Are you still using e-mail and spreadsheets to manage your work at the office?
You're not alone. (We're a little bit guilty, too.) It's becoming harder to keep this up and stay nimble -- where was that attachment again? -- as businesses find better ways to collaborate.
If social has impacted the consumer world, and IT is experiencing consumerization, then it shouldn't be a surprise that we'll soon find it in the enterprise, too. The social business market is expected to reach $6.4 billion in the next four years, according to Forrester Research, and that's precisely why technology's biggest players -- Microsoft, IBM -- have been making key acquisitions. (Yammer and Kenexa, respectively.)
I spoke to co-founder Kasper Hulthin about how social business will impact the future of work.
ZDNet: So, social business: where are we at now? What are you trying to do?
KH: We're trying to change how people are getting work done. We've always been focused on that part of it. There's been a lot of talk around social, but for us, the idea was to empower people to build their own apps and manage and organize their work. For us, we want to bring it to the next level. Not just talking about these tools, but getting work done. Of course, it has to be social.
Where is the business? Where is the market? Everybody knows the problem. We want to give people a tool that's so flexible that they can use it instead of spreadsheets and e-mails -- [ridding of] "reply all" and organizing job candidates in a spreadsheet. If you cut out all the bullshit, that's where most companies still are. A normal medium-sized company outside San Francisco and New York, they do run their company on spreadsheets and e-mail.
ZD: Do businesses know there's a problem? 'If it ain't broke, don't fix it' -- how do you convince them there's a better way?
KH: Everybody knows the problem, but not everybody knows there's a solution. Everybody -- us, our competitors -- together is educating the market that there is a solution. Having said that, a lot of people using Podio are building [task-specific] apps and sharing them with others in our app market and it evolves. People might not look for a complete work collaboration platform, but they might be looking for some dedicated app -- a team meeting app, or a projects app or a swimming pool repairing app -- and they can find them.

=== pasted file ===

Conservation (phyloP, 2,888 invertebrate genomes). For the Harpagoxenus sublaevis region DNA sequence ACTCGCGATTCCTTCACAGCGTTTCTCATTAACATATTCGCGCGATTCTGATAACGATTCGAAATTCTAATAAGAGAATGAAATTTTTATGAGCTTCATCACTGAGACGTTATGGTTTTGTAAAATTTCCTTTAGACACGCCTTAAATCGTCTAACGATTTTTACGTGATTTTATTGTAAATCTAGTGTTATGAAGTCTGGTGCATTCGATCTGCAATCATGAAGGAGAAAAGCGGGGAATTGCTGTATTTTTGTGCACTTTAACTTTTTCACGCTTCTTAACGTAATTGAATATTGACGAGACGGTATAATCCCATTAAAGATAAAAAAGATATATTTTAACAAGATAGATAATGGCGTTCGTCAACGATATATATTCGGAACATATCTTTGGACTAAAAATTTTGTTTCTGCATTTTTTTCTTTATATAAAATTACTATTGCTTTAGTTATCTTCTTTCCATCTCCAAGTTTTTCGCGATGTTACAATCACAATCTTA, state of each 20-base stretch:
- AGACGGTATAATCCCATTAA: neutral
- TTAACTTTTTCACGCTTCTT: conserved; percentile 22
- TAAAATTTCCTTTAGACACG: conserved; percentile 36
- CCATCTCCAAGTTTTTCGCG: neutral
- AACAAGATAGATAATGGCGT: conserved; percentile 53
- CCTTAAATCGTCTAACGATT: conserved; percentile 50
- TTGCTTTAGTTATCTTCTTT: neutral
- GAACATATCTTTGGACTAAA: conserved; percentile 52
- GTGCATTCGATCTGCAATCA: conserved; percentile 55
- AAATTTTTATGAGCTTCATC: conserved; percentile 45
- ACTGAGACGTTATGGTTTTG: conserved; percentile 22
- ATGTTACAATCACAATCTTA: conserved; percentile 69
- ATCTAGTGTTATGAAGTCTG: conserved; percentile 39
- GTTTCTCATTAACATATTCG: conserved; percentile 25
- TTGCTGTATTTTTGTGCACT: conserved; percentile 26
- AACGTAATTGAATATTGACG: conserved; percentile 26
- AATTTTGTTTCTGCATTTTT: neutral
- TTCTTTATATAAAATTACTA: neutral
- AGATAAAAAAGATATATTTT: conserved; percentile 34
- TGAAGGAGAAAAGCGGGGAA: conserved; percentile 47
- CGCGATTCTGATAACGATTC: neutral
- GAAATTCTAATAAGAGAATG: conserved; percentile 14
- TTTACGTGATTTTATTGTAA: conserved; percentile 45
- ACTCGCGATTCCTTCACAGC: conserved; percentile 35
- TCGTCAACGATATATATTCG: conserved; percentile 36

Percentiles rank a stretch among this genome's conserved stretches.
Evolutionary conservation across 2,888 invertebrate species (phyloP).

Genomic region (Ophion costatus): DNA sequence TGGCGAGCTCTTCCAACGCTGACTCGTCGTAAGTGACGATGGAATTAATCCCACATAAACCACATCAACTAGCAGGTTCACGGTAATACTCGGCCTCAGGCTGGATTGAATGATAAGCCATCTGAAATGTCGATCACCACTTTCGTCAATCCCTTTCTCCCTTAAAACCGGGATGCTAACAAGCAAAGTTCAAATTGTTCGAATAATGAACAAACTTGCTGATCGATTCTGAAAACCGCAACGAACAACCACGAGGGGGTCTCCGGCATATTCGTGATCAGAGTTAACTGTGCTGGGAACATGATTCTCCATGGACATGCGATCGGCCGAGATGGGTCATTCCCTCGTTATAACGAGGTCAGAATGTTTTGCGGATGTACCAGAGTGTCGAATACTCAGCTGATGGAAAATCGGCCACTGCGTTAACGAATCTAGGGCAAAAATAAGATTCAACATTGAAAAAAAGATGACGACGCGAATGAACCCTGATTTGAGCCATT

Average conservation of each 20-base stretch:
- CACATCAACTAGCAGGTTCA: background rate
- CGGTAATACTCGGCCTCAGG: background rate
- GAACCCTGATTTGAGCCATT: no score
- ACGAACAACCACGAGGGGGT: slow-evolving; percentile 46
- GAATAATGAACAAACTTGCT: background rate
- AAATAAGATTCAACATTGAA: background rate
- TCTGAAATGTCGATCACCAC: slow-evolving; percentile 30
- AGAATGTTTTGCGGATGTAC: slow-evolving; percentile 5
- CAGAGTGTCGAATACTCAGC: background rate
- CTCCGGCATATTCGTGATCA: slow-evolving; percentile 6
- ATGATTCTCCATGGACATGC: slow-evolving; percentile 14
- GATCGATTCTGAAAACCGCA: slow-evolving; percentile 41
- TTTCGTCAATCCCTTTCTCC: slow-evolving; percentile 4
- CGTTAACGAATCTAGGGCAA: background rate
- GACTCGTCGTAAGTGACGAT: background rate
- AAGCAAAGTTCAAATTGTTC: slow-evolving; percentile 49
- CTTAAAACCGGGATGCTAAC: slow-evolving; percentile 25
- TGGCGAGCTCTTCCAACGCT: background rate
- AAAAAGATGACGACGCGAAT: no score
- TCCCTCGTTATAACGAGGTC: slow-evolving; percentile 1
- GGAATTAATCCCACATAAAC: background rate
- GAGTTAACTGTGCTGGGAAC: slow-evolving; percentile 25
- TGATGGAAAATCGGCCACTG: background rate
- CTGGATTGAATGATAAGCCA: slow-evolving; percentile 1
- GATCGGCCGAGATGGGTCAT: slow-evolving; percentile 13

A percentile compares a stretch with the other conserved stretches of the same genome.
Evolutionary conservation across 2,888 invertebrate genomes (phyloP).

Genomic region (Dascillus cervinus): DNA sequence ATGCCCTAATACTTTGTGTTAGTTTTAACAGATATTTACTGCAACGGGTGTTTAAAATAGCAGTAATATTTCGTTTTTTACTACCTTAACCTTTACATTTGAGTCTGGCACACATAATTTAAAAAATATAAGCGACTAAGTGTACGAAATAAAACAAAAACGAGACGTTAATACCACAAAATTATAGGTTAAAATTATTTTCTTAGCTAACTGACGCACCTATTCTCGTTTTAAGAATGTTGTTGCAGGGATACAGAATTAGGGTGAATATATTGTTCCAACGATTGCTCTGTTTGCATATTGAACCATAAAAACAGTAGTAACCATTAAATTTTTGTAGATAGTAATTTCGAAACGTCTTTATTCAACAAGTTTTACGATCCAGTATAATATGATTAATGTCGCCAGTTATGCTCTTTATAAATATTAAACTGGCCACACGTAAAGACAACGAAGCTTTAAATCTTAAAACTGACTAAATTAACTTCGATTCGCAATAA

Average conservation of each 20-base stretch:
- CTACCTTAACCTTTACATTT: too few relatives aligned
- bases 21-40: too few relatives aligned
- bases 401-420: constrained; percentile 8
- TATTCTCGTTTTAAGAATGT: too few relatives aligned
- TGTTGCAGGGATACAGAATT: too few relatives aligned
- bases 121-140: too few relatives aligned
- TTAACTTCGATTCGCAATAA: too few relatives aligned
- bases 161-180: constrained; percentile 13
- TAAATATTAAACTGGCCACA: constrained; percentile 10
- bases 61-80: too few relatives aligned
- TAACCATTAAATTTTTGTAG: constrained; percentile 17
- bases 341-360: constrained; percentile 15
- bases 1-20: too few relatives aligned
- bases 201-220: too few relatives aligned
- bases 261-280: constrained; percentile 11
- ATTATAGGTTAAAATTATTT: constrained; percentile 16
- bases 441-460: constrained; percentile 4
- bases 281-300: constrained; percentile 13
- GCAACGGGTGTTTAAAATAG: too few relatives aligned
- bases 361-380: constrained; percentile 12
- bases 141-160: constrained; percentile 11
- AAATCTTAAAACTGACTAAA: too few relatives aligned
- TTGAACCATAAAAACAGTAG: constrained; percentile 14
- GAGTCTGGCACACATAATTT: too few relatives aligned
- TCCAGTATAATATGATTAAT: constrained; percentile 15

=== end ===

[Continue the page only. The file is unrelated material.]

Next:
ZD: And the challenges? How do you get customers to open their wallets to you?
KH: It's not the price. It's transformational, right? All transformation takes time. You need to get everybody on board. Most people who've seen it get it. It's just getting out there. We charge $8 per person per month.
ZD: OK. There are other major players in this market. How do you compare to their products?
KH: Podio's not just talking about work. A lot of companies are only focusing on the social part, and not individuals. You can do the work in the same spot you can talk about it.
ZD: How meaningful is mobility?
KH: I think it's moving in that direction. If I'm a construction worker and need to report on something missing in the construction yard, I can use my Podio app and take a photo and send it back with my phone. We're starting to see all these new use cases.
Mobile has been primarily about consumption, but that's changing. For example, I've been searching for a new office in San Francisco, and I can now walk around the city and take photos of buildings and share them with my team. In that way, you can actually create workflows. Or CRM -- sales people can use it while they're out with their customers. They don't have to go back to their laptop to update anything.
That's an important movement for mobile: create content, not just consume it. Beyond status messages.
ZD: It's early days. Where does social business go from here?
KH: I wish I had a definite answer for you, but I have my opinions. (laughs) McKinsey says that internal collaboration and silo management is changing. You'll start to see interaction changing. The only reason college students have e-mail addresses now is to sign up for Facebook. People will quit their jobs for tools. This transformation in IT is going to happen and happen fast -- people pick it up, like it and it's part of their company. The role of IT in companies -- what is the role of the CIO? Does he build software or something else?
Another big trend is that you'll start seeing collaboration elements merging. It's interesting to work with Citrix because they have really cool products that work in real time, and we have our asynchronous platform. You can imagine combining that into one tool and platform -- that's an exciting thing for me.
If you look at file-sharing, for five years you needed a Ph.D to set up an FTP server. Now you just sign up for a share box in five minutes. That's what we want to do for workflows and processes. It's the next step, and it will be interesting to see how it goes off.